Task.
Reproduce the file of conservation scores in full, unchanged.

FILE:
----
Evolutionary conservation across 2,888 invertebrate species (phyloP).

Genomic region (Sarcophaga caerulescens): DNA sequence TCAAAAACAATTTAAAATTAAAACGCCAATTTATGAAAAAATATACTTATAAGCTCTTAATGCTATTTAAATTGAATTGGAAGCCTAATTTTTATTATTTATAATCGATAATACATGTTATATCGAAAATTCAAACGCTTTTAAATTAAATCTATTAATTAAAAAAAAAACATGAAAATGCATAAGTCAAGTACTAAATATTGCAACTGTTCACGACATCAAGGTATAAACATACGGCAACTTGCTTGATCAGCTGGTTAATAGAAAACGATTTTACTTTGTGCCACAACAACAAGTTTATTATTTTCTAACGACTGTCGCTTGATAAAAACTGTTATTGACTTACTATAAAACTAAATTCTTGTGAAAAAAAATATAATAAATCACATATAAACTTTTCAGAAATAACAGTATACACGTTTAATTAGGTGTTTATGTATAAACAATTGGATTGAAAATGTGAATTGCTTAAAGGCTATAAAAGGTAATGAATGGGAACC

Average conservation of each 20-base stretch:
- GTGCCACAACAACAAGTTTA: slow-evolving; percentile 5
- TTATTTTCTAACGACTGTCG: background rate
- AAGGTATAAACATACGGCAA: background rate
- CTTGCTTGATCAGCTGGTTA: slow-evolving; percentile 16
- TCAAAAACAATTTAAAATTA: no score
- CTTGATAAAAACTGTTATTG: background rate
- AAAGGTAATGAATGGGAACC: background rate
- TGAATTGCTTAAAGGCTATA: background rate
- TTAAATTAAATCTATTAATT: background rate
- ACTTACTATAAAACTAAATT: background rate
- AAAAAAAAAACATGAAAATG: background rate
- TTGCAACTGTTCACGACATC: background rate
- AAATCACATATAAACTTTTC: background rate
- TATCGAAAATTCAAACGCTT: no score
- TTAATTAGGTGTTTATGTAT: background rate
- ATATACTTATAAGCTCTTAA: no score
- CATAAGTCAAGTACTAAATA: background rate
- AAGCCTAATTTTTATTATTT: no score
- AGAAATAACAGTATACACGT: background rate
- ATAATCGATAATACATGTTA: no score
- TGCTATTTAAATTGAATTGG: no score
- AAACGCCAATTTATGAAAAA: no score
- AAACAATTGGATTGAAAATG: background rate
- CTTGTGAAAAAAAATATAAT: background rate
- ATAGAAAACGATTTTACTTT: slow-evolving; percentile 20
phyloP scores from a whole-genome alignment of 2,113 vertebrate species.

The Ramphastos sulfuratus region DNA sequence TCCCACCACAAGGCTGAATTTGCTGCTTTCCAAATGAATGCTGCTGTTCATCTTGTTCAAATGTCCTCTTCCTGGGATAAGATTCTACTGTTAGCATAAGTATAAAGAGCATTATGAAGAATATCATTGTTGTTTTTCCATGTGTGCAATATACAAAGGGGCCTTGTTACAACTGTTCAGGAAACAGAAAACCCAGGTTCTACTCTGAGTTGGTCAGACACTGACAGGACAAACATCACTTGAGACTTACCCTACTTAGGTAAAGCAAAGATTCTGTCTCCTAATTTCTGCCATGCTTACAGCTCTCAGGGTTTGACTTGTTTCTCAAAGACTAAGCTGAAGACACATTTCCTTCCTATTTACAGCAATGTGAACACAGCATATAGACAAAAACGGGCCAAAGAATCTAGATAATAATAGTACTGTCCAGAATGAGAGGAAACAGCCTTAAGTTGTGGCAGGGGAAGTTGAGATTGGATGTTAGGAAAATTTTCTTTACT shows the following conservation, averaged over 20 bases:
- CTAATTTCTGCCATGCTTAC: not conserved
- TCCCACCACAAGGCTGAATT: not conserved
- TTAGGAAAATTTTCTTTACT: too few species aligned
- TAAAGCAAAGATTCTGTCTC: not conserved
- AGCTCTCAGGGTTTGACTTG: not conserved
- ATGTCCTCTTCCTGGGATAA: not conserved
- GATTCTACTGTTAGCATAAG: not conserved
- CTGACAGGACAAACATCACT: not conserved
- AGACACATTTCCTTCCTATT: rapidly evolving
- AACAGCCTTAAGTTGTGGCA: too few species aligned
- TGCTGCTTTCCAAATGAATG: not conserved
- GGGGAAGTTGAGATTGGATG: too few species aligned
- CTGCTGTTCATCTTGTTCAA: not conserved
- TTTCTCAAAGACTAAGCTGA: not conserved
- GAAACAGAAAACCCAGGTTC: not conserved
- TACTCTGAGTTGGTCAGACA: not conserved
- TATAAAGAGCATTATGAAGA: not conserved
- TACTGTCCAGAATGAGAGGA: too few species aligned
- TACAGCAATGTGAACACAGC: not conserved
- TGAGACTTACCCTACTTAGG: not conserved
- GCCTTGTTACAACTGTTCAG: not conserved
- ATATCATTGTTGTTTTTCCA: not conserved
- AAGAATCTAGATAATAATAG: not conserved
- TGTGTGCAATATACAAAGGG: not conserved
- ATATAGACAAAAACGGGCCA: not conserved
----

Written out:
Evolutionary conservation across 2,888 invertebrate species (phyloP).

Genomic region (Sarcophaga caerulescens): DNA sequence TCAAAAACAATTTAAAATTAAAACGCCAATTTATGAAAAAATATACTTATAAGCTCTTAATGCTATTTAAATTGAATTGGAAGCCTAATTTTTATTATTTATAATCGATAATACATGTTATATCGAAAATTCAAACGCTTTTAAATTAAATCTATTAATTAAAAAAAAAACATGAAAATGCATAAGTCAAGTACTAAATATTGCAACTGTTCACGACATCAAGGTATAAACATACGGCAACTTGCTTGATCAGCTGGTTAATAGAAAACGATTTTACTTTGTGCCACAACAACAAGTTTATTATTTTCTAACGACTGTCGCTTGATAAAAACTGTTATTGACTTACTATAAAACTAAATTCTTGTGAAAAAAAATATAATAAATCACATATAAACTTTTCAGAAATAACAGTATACACGTTTAATTAGGTGTTTATGTATAAACAATTGGATTGAAAATGTGAATTGCTTAAAGGCTATAAAAGGTAATGAATGGGAACC

Average conservation of each 20-base stretch:
- GTGCCACAACAACAAGTTTA: slow-evolving; percentile 5
- TTATTTTCTAACGACTGTCG: background rate
- AAGGTATAAACATACGGCAA: background rate
- CTTGCTTGATCAGCTGGTTA: slow-evolving; percentile 16
- TCAAAAACAATTTAAAATTA: no score
- CTTGATAAAAACTGTTATTG: background rate
- AAAGGTAATGAATGGGAACC: background rate
- TGAATTGCTTAAAGGCTATA: background rate
- TTAAATTAAATCTATTAATT: background rate
- ACTTACTATAAAACTAAATT: background rate
- AAAAAAAAAACATGAAAATG: background rate
- TTGCAACTGTTCACGACATC: background rate
- AAATCACATATAAACTTTTC: background rate
- TATCGAAAATTCAAACGCTT: no score
- TTAATTAGGTGTTTATGTAT: background rate
- ATATACTTATAAGCTCTTAA: no score
- CATAAGTCAAGTACTAAATA: background rate
- AAGCCTAATTTTTATTATTT: no score
- AGAAATAACAGTATACACGT: background rate
- ATAATCGATAATACATGTTA: no score
- TGCTATTTAAATTGAATTGG: no score
- AAACGCCAATTTATGAAAAA: no score
- AAACAATTGGATTGAAAATG: background rate
- CTTGTGAAAAAAAATATAAT: background rate
- ATAGAAAACGATTTTACTTT: slow-evolving; percentile 20
phyloP scores from a whole-genome alignment of 2,113 vertebrate species.

The Ramphastos sulfuratus region DNA sequence TCCCACCACAAGGCTGAATTTGCTGCTTTCCAAATGAATGCTGCTGTTCATCTTGTTCAAATGTCCTCTTCCTGGGATAAGATTCTACTGTTAGCATAAGTATAAAGAGCATTATGAAGAATATCATTGTTGTTTTTCCATGTGTGCAATATACAAAGGGGCCTTGTTACAACTGTTCAGGAAACAGAAAACCCAGGTTCTACTCTGAGTTGGTCAGACACTGACAGGACAAACATCACTTGAGACTTACCCTACTTAGGTAAAGCAAAGATTCTGTCTCCTAATTTCTGCCATGCTTACAGCTCTCAGGGTTTGACTTGTTTCTCAAAGACTAAGCTGAAGACACATTTCCTTCCTATTTACAGCAATGTGAACACAGCATATAGACAAAAACGGGCCAAAGAATCTAGATAATAATAGTACTGTCCAGAATGAGAGGAAACAGCCTTAAGTTGTGGCAGGGGAAGTTGAGATTGGATGTTAGGAAAATTTTCTTTACT shows the following conservation, averaged over 20 bases:
- CTAATTTCTGCCATGCTTAC: not conserved
- TCCCACCACAAGGCTGAATT: not conserved
- TTAGGAAAATTTTCTTTACT: too few species aligned
- TAAAGCAAAGATTCTGTCTC: not conserved
- AGCTCTCAGGGTTTGACTTG: not conserved
- ATGTCCTCTTCCTGGGATAA: not conserved
- GATTCTACTGTTAGCATAAG: not conserved
- CTGACAGGACAAACATCACT: not conserved
- AGACACATTTCCTTCCTATT: rapidly evolving
- AACAGCCTTAAGTTGTGGCA: too few species aligned
- TGCTGCTTTCCAAATGAATG: not conserved
- GGGGAAGTTGAGATTGGATG: too few species aligned
- CTGCTGTTCATCTTGTTCAA: not conserved
- TTTCTCAAAGACTAAGCTGA: not conserved
- GAAACAGAAAACCCAGGTTC: not conserved
- TACTCTGAGTTGGTCAGACA: not conserved
- TATAAAGAGCATTATGAAGA: not conserved
- TACTGTCCAGAATGAGAGGA: too few species aligned
- TACAGCAATGTGAACACAGC: not conserved
- TGAGACTTACCCTACTTAGG: not conserved
- GCCTTGTTACAACTGTTCAG: not conserved
- ATATCATTGTTGTTTTTCCA: not conserved
- AAGAATCTAGATAATAATAG: not conserved
- TGTGTGCAATATACAAAGGG: not conserved
- ATATAGACAAAAACGGGCCA: not conserved